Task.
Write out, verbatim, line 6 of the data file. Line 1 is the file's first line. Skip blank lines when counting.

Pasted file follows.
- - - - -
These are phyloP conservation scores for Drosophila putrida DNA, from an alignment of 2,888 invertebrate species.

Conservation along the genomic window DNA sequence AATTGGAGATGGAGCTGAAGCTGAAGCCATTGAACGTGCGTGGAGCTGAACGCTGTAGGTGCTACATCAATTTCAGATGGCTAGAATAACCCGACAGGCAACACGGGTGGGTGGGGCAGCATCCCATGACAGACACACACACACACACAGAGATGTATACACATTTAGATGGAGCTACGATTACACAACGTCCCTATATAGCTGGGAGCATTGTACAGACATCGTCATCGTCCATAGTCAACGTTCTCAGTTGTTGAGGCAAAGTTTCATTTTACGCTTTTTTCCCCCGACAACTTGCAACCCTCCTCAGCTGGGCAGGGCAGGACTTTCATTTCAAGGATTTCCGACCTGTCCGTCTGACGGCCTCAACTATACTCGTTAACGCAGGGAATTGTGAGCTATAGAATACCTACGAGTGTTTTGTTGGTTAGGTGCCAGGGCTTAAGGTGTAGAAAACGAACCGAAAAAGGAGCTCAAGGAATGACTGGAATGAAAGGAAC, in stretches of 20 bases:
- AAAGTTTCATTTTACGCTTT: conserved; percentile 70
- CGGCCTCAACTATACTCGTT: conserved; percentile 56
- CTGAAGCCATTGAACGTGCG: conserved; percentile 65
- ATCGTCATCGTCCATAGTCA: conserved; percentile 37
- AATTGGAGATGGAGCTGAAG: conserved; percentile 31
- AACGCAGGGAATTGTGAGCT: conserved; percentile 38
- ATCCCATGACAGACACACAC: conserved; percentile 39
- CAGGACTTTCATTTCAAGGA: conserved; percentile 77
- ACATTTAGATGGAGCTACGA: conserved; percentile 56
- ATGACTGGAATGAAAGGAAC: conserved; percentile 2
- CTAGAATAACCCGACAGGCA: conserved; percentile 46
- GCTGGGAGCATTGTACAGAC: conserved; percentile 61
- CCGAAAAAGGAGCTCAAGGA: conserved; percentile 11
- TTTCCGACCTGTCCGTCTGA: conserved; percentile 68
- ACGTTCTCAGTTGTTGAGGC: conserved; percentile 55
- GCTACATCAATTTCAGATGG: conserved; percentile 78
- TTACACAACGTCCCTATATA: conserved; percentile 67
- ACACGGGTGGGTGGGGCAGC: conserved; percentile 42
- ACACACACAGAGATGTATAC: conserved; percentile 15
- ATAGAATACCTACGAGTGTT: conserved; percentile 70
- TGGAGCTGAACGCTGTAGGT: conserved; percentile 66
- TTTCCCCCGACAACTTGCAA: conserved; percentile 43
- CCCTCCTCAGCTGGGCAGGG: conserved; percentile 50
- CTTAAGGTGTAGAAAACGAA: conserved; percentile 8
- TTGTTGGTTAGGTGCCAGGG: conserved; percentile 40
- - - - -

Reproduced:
- ATCGTCATCGTCCATAGTCA: conserved; percentile 37